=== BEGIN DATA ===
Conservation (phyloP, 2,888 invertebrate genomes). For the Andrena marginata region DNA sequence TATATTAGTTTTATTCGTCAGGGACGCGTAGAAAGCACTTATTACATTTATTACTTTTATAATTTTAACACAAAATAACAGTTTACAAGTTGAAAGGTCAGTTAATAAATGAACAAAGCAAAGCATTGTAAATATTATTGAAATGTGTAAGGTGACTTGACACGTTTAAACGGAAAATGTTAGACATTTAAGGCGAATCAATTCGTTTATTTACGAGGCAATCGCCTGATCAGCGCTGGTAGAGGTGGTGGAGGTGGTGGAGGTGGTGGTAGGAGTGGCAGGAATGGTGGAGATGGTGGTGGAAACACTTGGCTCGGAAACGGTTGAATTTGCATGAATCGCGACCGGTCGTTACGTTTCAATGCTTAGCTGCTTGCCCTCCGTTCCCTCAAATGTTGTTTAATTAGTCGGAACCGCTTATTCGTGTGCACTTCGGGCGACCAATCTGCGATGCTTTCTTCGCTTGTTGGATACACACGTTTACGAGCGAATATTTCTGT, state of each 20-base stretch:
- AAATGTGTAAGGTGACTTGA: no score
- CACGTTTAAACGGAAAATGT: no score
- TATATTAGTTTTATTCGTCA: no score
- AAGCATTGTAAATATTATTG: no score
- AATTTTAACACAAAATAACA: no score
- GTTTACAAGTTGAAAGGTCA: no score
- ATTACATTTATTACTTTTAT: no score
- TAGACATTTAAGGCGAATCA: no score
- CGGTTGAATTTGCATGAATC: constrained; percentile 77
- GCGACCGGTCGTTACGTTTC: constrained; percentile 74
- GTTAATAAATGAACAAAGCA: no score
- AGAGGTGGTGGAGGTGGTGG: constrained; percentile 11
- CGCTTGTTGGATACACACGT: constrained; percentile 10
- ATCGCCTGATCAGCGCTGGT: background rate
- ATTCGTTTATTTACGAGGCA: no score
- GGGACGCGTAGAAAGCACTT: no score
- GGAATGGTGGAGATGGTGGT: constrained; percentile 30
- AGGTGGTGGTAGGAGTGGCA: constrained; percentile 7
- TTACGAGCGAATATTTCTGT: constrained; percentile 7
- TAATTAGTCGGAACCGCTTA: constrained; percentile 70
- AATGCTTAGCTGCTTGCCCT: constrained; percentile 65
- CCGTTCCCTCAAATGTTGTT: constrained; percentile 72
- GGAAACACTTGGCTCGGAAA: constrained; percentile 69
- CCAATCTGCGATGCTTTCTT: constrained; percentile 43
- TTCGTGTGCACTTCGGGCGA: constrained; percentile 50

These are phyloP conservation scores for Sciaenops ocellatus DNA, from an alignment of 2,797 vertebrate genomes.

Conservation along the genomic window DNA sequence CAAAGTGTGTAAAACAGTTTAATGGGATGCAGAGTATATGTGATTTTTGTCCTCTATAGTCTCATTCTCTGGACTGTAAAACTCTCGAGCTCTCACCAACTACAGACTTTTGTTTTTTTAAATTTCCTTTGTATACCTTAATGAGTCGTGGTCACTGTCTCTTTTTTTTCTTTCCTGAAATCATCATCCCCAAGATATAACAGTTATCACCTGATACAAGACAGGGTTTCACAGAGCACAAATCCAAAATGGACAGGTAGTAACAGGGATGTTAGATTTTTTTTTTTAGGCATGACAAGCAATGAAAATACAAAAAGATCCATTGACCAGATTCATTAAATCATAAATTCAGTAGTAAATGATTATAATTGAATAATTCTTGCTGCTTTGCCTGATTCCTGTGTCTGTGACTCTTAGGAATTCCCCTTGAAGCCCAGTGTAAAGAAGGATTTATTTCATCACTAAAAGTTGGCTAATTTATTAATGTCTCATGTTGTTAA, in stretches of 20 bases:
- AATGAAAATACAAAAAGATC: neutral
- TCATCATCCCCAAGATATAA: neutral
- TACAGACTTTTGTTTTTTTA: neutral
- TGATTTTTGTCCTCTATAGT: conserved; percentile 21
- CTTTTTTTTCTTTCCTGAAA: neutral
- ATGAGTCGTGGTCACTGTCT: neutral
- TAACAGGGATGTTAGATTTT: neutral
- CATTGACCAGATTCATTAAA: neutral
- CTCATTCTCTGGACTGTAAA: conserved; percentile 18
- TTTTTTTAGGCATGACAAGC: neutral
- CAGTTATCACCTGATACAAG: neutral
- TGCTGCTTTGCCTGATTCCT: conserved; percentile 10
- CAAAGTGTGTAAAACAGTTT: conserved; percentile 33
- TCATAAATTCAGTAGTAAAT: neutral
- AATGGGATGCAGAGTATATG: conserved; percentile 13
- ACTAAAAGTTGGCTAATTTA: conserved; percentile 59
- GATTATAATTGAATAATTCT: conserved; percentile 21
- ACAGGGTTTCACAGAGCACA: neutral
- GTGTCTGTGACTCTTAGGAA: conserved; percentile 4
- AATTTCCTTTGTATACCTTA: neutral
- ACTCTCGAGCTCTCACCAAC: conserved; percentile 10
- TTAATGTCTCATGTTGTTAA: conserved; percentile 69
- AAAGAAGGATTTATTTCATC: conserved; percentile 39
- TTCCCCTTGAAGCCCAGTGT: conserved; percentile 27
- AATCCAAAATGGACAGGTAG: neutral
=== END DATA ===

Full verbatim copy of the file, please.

Conservation (phyloP, 2,888 invertebrate genomes). For the Andrena marginata region DNA sequence TATATTAGTTTTATTCGTCAGGGACGCGTAGAAAGCACTTATTACATTTATTACTTTTATAATTTTAACACAAAATAACAGTTTACAAGTTGAAAGGTCAGTTAATAAATGAACAAAGCAAAGCATTGTAAATATTATTGAAATGTGTAAGGTGACTTGACACGTTTAAACGGAAAATGTTAGACATTTAAGGCGAATCAATTCGTTTATTTACGAGGCAATCGCCTGATCAGCGCTGGTAGAGGTGGTGGAGGTGGTGGAGGTGGTGGTAGGAGTGGCAGGAATGGTGGAGATGGTGGTGGAAACACTTGGCTCGGAAACGGTTGAATTTGCATGAATCGCGACCGGTCGTTACGTTTCAATGCTTAGCTGCTTGCCCTCCGTTCCCTCAAATGTTGTTTAATTAGTCGGAACCGCTTATTCGTGTGCACTTCGGGCGACCAATCTGCGATGCTTTCTTCGCTTGTTGGATACACACGTTTACGAGCGAATATTTCTGT, state of each 20-base stretch:
- AAATGTGTAAGGTGACTTGA: no score
- CACGTTTAAACGGAAAATGT: no score
- TATATTAGTTTTATTCGTCA: no score
- AAGCATTGTAAATATTATTG: no score
- AATTTTAACACAAAATAACA: no score
- GTTTACAAGTTGAAAGGTCA: no score
- ATTACATTTATTACTTTTAT: no score
- TAGACATTTAAGGCGAATCA: no score
- CGGTTGAATTTGCATGAATC: constrained; percentile 77
- GCGACCGGTCGTTACGTTTC: constrained; percentile 74
- GTTAATAAATGAACAAAGCA: no score
- AGAGGTGGTGGAGGTGGTGG: constrained; percentile 11
- CGCTTGTTGGATACACACGT: constrained; percentile 10
- ATCGCCTGATCAGCGCTGGT: background rate
- ATTCGTTTATTTACGAGGCA: no score
- GGGACGCGTAGAAAGCACTT: no score
- GGAATGGTGGAGATGGTGGT: constrained; percentile 30
- AGGTGGTGGTAGGAGTGGCA: constrained; percentile 7
- TTACGAGCGAATATTTCTGT: constrained; percentile 7
- TAATTAGTCGGAACCGCTTA: constrained; percentile 70
- AATGCTTAGCTGCTTGCCCT: constrained; percentile 65
- CCGTTCCCTCAAATGTTGTT: constrained; percentile 72
- GGAAACACTTGGCTCGGAAA: constrained; percentile 69
- CCAATCTGCGATGCTTTCTT: constrained; percentile 43
- TTCGTGTGCACTTCGGGCGA: constrained; percentile 50

These are phyloP conservation scores for Sciaenops ocellatus DNA, from an alignment of 2,797 vertebrate genomes.

Conservation along the genomic window DNA sequence CAAAGTGTGTAAAACAGTTTAATGGGATGCAGAGTATATGTGATTTTTGTCCTCTATAGTCTCATTCTCTGGACTGTAAAACTCTCGAGCTCTCACCAACTACAGACTTTTGTTTTTTTAAATTTCCTTTGTATACCTTAATGAGTCGTGGTCACTGTCTCTTTTTTTTCTTTCCTGAAATCATCATCCCCAAGATATAACAGTTATCACCTGATACAAGACAGGGTTTCACAGAGCACAAATCCAAAATGGACAGGTAGTAACAGGGATGTTAGATTTTTTTTTTTAGGCATGACAAGCAATGAAAATACAAAAAGATCCATTGACCAGATTCATTAAATCATAAATTCAGTAGTAAATGATTATAATTGAATAATTCTTGCTGCTTTGCCTGATTCCTGTGTCTGTGACTCTTAGGAATTCCCCTTGAAGCCCAGTGTAAAGAAGGATTTATTTCATCACTAAAAGTTGGCTAATTTATTAATGTCTCATGTTGTTAA, in stretches of 20 bases:
- AATGAAAATACAAAAAGATC: neutral
- TCATCATCCCCAAGATATAA: neutral
- TACAGACTTTTGTTTTTTTA: neutral
- TGATTTTTGTCCTCTATAGT: conserved; percentile 21
- CTTTTTTTTCTTTCCTGAAA: neutral
- ATGAGTCGTGGTCACTGTCT: neutral
- TAACAGGGATGTTAGATTTT: neutral
- CATTGACCAGATTCATTAAA: neutral
- CTCATTCTCTGGACTGTAAA: conserved; percentile 18
- TTTTTTTAGGCATGACAAGC: neutral
- CAGTTATCACCTGATACAAG: neutral
- TGCTGCTTTGCCTGATTCCT: conserved; percentile 10
- CAAAGTGTGTAAAACAGTTT: conserved; percentile 33
- TCATAAATTCAGTAGTAAAT: neutral
- AATGGGATGCAGAGTATATG: conserved; percentile 13
- ACTAAAAGTTGGCTAATTTA: conserved; percentile 59
- GATTATAATTGAATAATTCT: conserved; percentile 21
- ACAGGGTTTCACAGAGCACA: neutral
- GTGTCTGTGACTCTTAGGAA: conserved; percentile 4
- AATTTCCTTTGTATACCTTA: neutral
- ACTCTCGAGCTCTCACCAAC: conserved; percentile 10
- TTAATGTCTCATGTTGTTAA: conserved; percentile 69
- AAAGAAGGATTTATTTCATC: conserved; percentile 39
- TTCCCCTTGAAGCCCAGTGT: conserved; percentile 27
- AATCCAAAATGGACAGGTAG: neutral